Despite the French manicure, Lisa Chapman-Rosa is not afraid to get her hands dirty.
Rolling up her sleeves and digging in is how she’s gotten by during the rough years — and how she’s taken her construction, Total Site Services, from $40,000 a year to doing nearly $14 million annually.
And this year, the company is poised to grow even more.
In July, the company was awarded a $12 million contract with Garco Construction of Spokane at Fairchild Air Force Base through the Small Business Administration’s Mentor Protégé Program.
And a few days later, the Richland construction company was awarded a multiple award construction contract (also at Fairchild) not to exceed $95 million.
It’s been a good year, said Chapman-Rosa.
“We have a job supporting the Mojave Viper Marine troops at 29 Palms in California and we are doing work for many other federal agencies, including the U.S. Forest Services,” she said.
To top it all off, she’s been nominated by the Region 10 Small Business Administration office for the Minority Small Business Person of the Year award.
It’s hard to believe that just a decade ago, Chapman-Rosa was a struggling new business owner, knocking on doors and taking potential clients cookies to try to get them to try the services she offered through Tri-Cities Mobile Drug & Alcohol Testing, a business she still owns.
At the time, Chapman-Rosa was 38, was raising four kids and needed a job after being out of the workforce for years while her children were young.
She started working nights for a local maintenance and janitorial company so she could be home for her kids in the afternoon.
But lugging a 20-pound vacuum around an 80,000-sq.-ft. commercial building all night was tougher than she’d expected.
After five months, Chapman-Rosa began weighing her options. Chapman-Rosa had spent a good portion of her life working for her father, Harvey Chapman, in his construction company, Morrison Construction Services.
She also remembered what a hassle it was coordinating and scheduling pre-employment and random drug tests for the workers.
“We’d have to go contact them at the job site and tell them to go to a hospital or lab across town to take a drug test,” she said.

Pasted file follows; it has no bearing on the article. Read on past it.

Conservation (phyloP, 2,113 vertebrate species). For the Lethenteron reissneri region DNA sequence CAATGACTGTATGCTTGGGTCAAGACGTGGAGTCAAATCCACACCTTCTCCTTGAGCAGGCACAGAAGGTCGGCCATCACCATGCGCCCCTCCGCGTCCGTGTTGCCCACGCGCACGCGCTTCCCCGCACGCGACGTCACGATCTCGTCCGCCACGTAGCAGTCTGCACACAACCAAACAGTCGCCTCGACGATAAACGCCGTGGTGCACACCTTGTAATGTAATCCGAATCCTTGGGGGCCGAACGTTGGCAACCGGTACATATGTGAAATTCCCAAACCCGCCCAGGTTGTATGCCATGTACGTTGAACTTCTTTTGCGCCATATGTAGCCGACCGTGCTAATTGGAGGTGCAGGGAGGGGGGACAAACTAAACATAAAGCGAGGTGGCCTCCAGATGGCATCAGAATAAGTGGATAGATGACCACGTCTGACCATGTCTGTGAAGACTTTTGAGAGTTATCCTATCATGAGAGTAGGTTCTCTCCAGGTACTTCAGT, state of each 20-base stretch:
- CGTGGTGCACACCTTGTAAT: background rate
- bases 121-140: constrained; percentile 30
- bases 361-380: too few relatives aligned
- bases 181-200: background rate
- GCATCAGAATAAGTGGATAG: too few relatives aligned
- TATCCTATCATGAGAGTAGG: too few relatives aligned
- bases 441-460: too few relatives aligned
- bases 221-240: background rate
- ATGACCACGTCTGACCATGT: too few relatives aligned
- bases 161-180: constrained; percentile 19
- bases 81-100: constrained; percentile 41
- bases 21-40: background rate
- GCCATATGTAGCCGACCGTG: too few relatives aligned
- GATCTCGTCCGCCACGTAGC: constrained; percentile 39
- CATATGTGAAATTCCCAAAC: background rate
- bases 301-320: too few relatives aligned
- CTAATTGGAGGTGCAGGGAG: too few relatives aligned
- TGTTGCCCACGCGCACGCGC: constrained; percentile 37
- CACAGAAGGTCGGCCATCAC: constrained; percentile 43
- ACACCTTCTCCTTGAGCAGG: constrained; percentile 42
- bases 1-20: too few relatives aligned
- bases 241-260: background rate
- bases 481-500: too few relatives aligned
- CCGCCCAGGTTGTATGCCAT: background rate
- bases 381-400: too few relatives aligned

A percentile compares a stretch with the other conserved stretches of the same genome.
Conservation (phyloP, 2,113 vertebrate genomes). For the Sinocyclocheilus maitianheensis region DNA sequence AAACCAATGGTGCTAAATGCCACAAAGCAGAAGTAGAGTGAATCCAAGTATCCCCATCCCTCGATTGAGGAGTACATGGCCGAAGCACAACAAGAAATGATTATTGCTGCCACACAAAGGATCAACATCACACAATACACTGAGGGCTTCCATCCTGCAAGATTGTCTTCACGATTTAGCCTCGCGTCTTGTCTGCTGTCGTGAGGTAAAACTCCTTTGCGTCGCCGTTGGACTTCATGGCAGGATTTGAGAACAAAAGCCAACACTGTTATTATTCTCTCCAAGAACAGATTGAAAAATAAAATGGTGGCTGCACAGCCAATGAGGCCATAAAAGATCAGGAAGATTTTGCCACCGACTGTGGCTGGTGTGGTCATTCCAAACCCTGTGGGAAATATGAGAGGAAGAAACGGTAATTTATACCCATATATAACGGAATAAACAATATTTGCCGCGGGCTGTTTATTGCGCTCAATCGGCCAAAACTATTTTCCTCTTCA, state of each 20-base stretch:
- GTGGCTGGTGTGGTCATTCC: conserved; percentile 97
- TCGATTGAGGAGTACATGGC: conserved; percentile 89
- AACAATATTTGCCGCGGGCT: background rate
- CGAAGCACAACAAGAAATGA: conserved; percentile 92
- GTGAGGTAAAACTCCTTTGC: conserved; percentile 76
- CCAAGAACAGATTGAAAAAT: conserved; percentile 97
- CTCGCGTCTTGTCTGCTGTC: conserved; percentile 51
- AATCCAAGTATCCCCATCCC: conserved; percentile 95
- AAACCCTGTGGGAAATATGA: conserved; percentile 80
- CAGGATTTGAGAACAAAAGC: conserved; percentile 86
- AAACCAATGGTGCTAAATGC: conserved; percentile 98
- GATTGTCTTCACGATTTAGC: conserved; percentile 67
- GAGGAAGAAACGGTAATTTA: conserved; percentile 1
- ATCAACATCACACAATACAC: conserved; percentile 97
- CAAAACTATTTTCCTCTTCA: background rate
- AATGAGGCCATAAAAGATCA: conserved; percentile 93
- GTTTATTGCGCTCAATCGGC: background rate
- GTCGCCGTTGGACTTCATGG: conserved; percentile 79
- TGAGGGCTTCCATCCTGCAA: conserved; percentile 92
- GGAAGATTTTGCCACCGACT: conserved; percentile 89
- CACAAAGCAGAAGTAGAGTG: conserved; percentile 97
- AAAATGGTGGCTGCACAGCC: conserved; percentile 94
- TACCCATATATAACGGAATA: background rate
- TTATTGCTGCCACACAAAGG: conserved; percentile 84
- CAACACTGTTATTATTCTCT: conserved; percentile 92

Because much of their work was done out at Hanford, it took at least a couple of hours out of the workers’ day. Hours paid for by the company.
Chapman-Rosa couldn’t understand why nobody offered to bring the service to them.
So she spent $150 on drug testing devices, and armed with 30 business cards listing her home phone number, Chapman-Rosa started knocking on doors find clients for her new business: Tri-Cities Mobile Drug & Alcohol Testing.
It wasn’t easy, Chapman-Rosa said. Companies were accustomed to using specific labs and hospitals and, in the beginning, it was hard to get them to try her service.
But she was persistent.
Armed with plates of cookies, Chapman-Rosa would make the rounds, dropping off business cards to the same managers at the same companies again and again.
They would tell her they already have someone doing their drug testing and she would smile, hand them some cookies and her business card and say, “Just keep me in mind.”
Eventually, her tenacity wore them down and she the chance to prove herself. Soon she had contracts with some of the Mid-Columbia’s largest employers.
Chapman-Rosa still operates Tri-Cities Mobile Drug and Alcohol Testing out of her Salk Avenue offices. She has three full-time staff for that business, which was the catapult for her next venture, Total Site Services.
Through the five years of building her drug testing business, Chapman-Rosa had gained invaluable contacts and respect throughout the Hanford and PNNL community.
With her background in the construction industry and knowledge of the area, Chapman-Rosa believed there were opportunities available for reliable, quality contractors at Hanford.